Let's think about the standard linear regression model that we encounter in our introductory econometrics courses:
y = Xβ + ε . (1)
By writing the model in this form, we've already made two assumptions about the stochastic relationship between the dependent variable, y, and the regressors (the columns of the X matrix). First, the relationship is a parametric one - hence the presence of the coefficient vector, β; and second, the relationship is a linear one. That's to say, the model is linear in these parameters. If it wasn't, we wouldn't be able to write the model in the form given in equation (1).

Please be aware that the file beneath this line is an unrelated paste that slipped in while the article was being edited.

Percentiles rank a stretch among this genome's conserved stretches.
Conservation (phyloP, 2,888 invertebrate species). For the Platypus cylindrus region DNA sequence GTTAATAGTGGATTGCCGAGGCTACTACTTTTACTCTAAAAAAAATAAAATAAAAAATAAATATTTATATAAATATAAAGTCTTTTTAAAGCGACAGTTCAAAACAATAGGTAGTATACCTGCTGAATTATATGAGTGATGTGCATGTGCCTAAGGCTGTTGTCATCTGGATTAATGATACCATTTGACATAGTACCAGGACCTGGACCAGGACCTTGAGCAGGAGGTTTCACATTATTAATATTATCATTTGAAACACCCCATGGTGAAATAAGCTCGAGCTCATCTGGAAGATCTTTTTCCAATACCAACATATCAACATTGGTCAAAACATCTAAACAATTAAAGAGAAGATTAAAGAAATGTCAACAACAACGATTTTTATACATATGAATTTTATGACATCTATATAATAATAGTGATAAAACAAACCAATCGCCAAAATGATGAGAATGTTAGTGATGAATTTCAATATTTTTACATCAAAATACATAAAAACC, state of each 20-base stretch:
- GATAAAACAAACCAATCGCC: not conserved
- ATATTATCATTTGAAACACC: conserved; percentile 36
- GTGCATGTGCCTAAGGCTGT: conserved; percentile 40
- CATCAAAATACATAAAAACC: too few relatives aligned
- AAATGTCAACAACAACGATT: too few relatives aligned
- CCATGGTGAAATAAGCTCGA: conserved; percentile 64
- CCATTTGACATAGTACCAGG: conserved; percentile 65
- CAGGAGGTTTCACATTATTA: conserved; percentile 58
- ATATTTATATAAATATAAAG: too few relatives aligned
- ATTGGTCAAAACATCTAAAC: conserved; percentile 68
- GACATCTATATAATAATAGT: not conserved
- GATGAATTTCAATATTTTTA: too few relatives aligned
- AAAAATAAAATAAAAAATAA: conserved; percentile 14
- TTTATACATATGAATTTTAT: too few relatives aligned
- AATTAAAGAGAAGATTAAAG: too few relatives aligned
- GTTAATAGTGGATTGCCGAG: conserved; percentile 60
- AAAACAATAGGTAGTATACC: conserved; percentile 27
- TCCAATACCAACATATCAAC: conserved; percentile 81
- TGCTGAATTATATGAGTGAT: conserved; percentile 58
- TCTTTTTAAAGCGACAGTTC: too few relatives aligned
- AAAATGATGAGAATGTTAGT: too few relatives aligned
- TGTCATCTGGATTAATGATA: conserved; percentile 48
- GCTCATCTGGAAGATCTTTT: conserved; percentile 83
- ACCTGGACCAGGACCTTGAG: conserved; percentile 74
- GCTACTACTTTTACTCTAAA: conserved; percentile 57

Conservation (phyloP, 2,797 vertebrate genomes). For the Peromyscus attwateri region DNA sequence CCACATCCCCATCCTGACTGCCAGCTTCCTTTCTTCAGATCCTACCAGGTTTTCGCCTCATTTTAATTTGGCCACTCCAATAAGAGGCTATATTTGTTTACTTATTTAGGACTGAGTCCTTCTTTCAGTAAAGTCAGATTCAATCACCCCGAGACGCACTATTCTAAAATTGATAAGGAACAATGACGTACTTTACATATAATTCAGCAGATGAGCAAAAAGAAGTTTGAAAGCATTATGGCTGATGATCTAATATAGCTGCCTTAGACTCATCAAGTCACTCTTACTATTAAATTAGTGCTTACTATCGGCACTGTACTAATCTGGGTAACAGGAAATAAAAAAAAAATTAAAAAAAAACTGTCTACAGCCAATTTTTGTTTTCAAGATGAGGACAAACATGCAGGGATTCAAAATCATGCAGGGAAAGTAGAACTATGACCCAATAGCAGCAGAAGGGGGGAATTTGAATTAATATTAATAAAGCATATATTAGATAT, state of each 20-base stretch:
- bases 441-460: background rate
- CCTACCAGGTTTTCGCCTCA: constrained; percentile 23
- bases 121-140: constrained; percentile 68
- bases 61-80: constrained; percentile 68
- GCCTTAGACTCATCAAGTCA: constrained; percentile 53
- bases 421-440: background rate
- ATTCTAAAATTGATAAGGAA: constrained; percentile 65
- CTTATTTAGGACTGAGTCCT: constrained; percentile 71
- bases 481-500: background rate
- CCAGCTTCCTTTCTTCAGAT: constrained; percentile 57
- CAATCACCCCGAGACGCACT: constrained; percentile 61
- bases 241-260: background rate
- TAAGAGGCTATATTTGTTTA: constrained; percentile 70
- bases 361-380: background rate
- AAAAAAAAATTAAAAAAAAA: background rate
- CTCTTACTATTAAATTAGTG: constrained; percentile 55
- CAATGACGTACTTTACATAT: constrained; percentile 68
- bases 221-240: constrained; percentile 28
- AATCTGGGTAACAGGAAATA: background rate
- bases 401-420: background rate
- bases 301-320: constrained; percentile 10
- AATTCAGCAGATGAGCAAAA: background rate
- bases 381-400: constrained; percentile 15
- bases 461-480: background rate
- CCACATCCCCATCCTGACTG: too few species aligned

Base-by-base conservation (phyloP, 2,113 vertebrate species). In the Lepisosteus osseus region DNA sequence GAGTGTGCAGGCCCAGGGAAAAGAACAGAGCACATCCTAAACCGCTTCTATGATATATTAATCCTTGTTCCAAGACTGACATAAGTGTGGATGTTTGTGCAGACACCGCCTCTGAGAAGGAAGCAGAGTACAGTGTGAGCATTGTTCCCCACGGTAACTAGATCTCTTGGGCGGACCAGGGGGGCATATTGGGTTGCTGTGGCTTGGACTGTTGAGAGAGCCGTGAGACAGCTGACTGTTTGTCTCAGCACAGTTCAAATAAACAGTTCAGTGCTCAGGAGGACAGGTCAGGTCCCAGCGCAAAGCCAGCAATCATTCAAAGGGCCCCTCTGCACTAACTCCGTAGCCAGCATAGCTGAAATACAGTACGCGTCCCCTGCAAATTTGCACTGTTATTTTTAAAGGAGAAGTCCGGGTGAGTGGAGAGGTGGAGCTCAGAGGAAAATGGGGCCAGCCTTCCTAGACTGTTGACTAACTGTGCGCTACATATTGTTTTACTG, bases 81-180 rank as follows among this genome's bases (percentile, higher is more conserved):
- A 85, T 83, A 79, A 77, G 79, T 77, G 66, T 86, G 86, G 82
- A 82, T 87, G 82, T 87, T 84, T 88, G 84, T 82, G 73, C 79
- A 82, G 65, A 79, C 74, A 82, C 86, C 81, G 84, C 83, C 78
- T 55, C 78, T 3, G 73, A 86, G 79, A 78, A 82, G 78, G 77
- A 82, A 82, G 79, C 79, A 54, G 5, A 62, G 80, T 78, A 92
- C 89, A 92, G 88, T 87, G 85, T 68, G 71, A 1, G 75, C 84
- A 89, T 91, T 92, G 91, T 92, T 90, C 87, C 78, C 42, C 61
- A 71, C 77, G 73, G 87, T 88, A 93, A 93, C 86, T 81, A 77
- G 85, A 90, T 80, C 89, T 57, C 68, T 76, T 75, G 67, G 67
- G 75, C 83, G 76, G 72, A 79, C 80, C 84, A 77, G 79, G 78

However, the model isn't fully specified until we lay out any assumptions that are being made about the regressors and the random error term, ε. Now, let's consider the full set of (rather stringent) assumptions that we usually begin with: